I consider that a terrific compliment to the book and I’m wondering if it’s possible to enhance your reading with the appropriately chosen food. Think about it: a very alcoholic hot punch, boiled ham, plum pudding for Dickens. Dickens was very keen on telling us what people were eating so you have many choices. For Austen, it’s not so easy. She rarely describes food: the nectarines and grapes and peaches served at Pemberly are there to remind us again that Darcy is super rich with an estate similar to Edward Knight‘s; and Lydia’s cucumber salad may be, as Freud famously said, only a salad.

hepburn I’ve just read a book with lots of ex-military alpha males with tats and I think a big rare hamburger with fries would have been excellent. Or else a huge all-American hot dog. Dripping with … condiments.

If you’re into food and books, and planning a trip to the Baltimore Book Festival this weekend, I’ll be at the Maryland Romance Writers’ tent at 7 pm on Saturday evening on a panel about Sex & Sensuality (condiments optional). It’s a great festival, books, beer, and naturally food, down at the Inner Harbor this year. And also check out the Maryland Romance Writers Online Auction. I’m offering a critique and tea-related goodness and there are all sorts of fantastic items. Check it out!

What have you been reading recently? What food would have gone with it? Or suggest an author-food match!


I’m continuing Myretta’s Jane Austen theme today.

The Christian Science Monitor just published an article on the 200th anniversary of Pride and Prejudice, coinciding with Bath’s annual Jane Austen Festival. The title of the article is “Victorian-era soap opera turns 200: Pride and Prejudice still resonates today.”

Doesn’t that raise your hackles?

My goodness! First to call the book Victorian-era?

One could argue whether the book was Regency, because it was published in 1813, during the Regency, or whether it was Georgian, since Austen first wrote it in 1797, but it is lightyears from being Victorian in time-period and story! One wonders whether the journalist (or title writer) ever thought to check his research on that matter? Ironically, attached to the article is a a quiz about the United Kingdom (more on that later). I suspect the writers would not score well.

PrideandPrejudiceCH3detailThen to call Pride and Prejudice a soap opera? Wrong. Wrong. Wrong.

The article compares the popularity of Downton Abbey to Pride and Prejudice. Now, I love Downton Abbey, but it is more a soap opera than Pride and Prejudice ever could be. Wikipedia defines a soap opera as:  a serial drama, on television or radio, that features multiple related story lines dealing with the lives of multiple characters. The stories in these series typically focus heavily on emotional relationships to the point of melodrama.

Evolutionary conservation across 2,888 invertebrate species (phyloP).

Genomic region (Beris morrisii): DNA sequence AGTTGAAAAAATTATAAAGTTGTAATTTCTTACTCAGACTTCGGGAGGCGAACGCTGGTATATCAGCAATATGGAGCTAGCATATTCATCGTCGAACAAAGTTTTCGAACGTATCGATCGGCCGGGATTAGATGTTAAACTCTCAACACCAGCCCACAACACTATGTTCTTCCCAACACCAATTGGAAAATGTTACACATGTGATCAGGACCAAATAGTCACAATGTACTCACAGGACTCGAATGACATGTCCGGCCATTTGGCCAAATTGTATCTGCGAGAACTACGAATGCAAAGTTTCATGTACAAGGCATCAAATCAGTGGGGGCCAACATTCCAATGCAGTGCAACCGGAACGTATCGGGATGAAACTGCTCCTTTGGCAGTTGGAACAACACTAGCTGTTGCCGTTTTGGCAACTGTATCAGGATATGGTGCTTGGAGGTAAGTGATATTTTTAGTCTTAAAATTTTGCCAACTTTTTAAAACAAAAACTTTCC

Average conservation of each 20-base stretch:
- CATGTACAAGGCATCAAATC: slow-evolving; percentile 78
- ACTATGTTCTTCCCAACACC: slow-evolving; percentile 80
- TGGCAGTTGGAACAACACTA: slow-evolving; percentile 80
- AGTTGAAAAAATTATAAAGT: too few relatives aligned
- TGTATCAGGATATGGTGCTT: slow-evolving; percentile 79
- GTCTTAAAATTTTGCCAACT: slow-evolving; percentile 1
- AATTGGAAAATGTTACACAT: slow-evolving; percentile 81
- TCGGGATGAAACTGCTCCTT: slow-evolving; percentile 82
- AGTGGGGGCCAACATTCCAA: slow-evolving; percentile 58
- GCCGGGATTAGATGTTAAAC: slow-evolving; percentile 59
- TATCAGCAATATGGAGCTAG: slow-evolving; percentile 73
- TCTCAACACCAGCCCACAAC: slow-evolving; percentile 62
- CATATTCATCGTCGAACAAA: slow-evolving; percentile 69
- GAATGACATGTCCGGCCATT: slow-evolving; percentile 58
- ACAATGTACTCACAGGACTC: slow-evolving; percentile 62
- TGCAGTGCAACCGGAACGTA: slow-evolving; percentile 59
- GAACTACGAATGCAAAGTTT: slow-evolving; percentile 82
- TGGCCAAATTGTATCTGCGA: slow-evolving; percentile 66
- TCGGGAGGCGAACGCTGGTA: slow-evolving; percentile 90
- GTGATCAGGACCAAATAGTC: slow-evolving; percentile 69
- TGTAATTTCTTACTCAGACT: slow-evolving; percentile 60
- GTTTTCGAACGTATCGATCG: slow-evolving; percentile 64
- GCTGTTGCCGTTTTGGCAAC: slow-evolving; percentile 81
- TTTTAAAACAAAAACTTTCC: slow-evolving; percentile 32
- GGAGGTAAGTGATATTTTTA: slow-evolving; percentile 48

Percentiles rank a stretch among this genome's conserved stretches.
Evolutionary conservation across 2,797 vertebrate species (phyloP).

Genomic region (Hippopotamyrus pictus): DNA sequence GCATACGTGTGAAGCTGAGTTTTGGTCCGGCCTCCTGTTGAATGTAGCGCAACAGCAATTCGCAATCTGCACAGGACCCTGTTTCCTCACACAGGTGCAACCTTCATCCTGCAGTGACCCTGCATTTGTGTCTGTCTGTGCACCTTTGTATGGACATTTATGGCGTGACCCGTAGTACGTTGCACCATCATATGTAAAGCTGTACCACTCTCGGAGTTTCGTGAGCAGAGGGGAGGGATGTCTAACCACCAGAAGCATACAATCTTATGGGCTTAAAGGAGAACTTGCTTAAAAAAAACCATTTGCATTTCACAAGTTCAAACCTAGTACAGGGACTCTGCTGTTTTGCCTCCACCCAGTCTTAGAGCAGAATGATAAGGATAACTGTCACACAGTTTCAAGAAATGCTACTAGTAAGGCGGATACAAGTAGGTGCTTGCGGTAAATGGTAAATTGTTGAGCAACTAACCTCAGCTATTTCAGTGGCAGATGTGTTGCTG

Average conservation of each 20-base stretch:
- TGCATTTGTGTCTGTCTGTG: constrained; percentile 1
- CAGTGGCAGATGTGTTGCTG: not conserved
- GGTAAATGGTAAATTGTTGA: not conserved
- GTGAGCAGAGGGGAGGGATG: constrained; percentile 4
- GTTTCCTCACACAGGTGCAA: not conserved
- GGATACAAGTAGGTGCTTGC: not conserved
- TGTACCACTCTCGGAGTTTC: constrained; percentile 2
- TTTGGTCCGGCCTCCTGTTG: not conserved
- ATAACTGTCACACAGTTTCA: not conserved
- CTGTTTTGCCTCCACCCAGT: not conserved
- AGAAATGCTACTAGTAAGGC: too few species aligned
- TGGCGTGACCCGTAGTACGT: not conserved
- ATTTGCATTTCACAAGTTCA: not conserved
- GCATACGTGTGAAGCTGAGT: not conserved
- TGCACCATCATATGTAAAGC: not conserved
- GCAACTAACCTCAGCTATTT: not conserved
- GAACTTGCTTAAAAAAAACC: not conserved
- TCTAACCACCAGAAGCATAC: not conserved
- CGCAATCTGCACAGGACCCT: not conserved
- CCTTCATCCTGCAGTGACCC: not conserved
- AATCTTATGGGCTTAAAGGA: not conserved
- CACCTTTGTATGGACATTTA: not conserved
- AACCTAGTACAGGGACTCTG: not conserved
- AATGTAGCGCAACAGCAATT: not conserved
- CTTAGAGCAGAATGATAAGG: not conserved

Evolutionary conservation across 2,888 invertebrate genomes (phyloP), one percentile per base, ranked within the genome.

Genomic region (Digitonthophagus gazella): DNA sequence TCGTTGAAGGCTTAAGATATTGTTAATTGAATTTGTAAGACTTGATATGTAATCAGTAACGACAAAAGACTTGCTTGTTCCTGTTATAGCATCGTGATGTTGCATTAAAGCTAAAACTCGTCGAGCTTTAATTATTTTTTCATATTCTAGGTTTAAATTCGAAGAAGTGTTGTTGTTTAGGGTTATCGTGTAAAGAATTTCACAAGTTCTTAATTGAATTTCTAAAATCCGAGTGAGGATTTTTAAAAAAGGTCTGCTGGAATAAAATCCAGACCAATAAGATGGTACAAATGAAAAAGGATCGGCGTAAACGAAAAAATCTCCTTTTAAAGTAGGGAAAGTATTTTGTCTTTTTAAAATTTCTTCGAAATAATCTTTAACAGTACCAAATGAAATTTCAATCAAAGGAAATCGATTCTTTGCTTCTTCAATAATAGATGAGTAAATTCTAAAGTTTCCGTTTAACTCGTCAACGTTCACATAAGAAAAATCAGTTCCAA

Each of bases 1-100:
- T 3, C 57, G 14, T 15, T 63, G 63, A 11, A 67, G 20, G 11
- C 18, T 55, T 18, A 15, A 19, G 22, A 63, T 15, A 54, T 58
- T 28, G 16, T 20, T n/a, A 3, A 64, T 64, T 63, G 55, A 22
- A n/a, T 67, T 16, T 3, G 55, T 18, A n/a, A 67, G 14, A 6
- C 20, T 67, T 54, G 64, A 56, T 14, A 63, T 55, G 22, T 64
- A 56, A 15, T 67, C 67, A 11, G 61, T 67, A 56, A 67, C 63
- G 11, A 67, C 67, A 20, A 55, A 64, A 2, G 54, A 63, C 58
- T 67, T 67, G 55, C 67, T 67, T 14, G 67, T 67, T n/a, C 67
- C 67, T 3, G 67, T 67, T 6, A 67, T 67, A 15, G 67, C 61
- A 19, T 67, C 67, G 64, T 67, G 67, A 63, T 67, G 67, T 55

Pride and Prejudice isn’t a series. True, the book has multiple characters with multiple story lines and is heavily focused on emotional relationships, but never never to the point of melodrama! Austen did not write melodrama. She wrote with a keen observation, wisdom, and wit about people, about their strengths and weaknesses, about how they could change and grow-through love.

Bingley&Jane_CH_55What’s more, Pride and Prejudice is considered one of the greatest books in literature. It regularly appears on lists of the greatest books of all time (except on one list I read yesterday and couldn’t find today to provide a link. And this list of 100 Must Read Books for Men- only one woman author there, Harper Lee’s To Kill A Mockingbird). Consider this quote from Anna Quindlen:

Pride and Prejudice is also about that thing that all great novels consider, the search for self. And it is the first great novel to teach us that that search is as surely undertaken in the drawing room making small talk as in the pursuit of a great white whale or the public punishment of adultery. (from Wikipedia)

Other than that, the article is pretty decent with some good observations from people who have the expertise to speak knowledgeably about the book.

It also includes a fun quiz – How Well Do You Know Pride and Prejudice? I scored only 80% mostly because I didn’t know enough about the film adaptations of the book. And I guessed Lizzie’s age wrong.

The article also links to another quiz – Keep calm and answer on: Take our United Kingdom quiz. I scored 80% on this one, too, mostly because I know Regency history, but not much else!

Take the quizzes and tell us how you do!

Do you think Pride and Prejudice is a soap opera?

Happy Labor Day, everyone!

IMG_0146In Virginia, Labor Day is, by law, the day before school starts, so it seems fitting for me to discuss education, specifically the education of a Regency young lady.

Our heroes all have attended Eton or Harrow and on to Oxford or Cambridge, but what of our heroines? There really wasn’t parallel educational paths for women during the Regency. Daughters of the aristocracy were typically educated at home by governesses, like Jane Austen’s Emma, supplemented by music masters, drawing masters and dance masters, of course.

There were boarding schools, many of them in Bath. The better ones catered to the daughters of the ton, but daughters of gentry might attend such schools as well. Not all of these schools gave what we would consider a quality education. Later than the Regency (1840), Dorothea Beale  describes:

…what miserable teaching we had in many subjects; history was learned by committing to memory little manuals; rules of arithmetic were taught, but the principles were never explained. Instead of reading and learning the masterpieces of literature, we repeated week by week the ‘Lamentations of King Hezekiah’, the pretty but somewhat weak ‘Mother’s Picture’.

Being truly educated, a bluestocking, was not a desirable condition for a lady, though. Young ladies were expected to be accomplished, not educated. In Pride and Prejudice, Caroline Bingley gives us a list (Austen’s) of what this means:

A woman must have a thorough knowledge of music, singing, drawing, dancing, and the modern languages, to deserve the word. Mr. Darcy adds, To all this she must yet add something more substantial, in the improvement of her mind by extensive reading.

They leave out needlework, both decorative and practical, another important component of a young lady’s education, as was letter-writing. Young ladies also learned French and Italian. In an ironic way, a young lady’s education could be more varied than a Regency gentleman’s. A Regency boy was expected to learn Latin and Greek and was confined to a Classical education. A young lady could read and study anything she liked. Jane Austen had the run of her father’s library. She never mentions Classical Literature in her books.

Has school started in your area yet? What are you doing for Labor Day?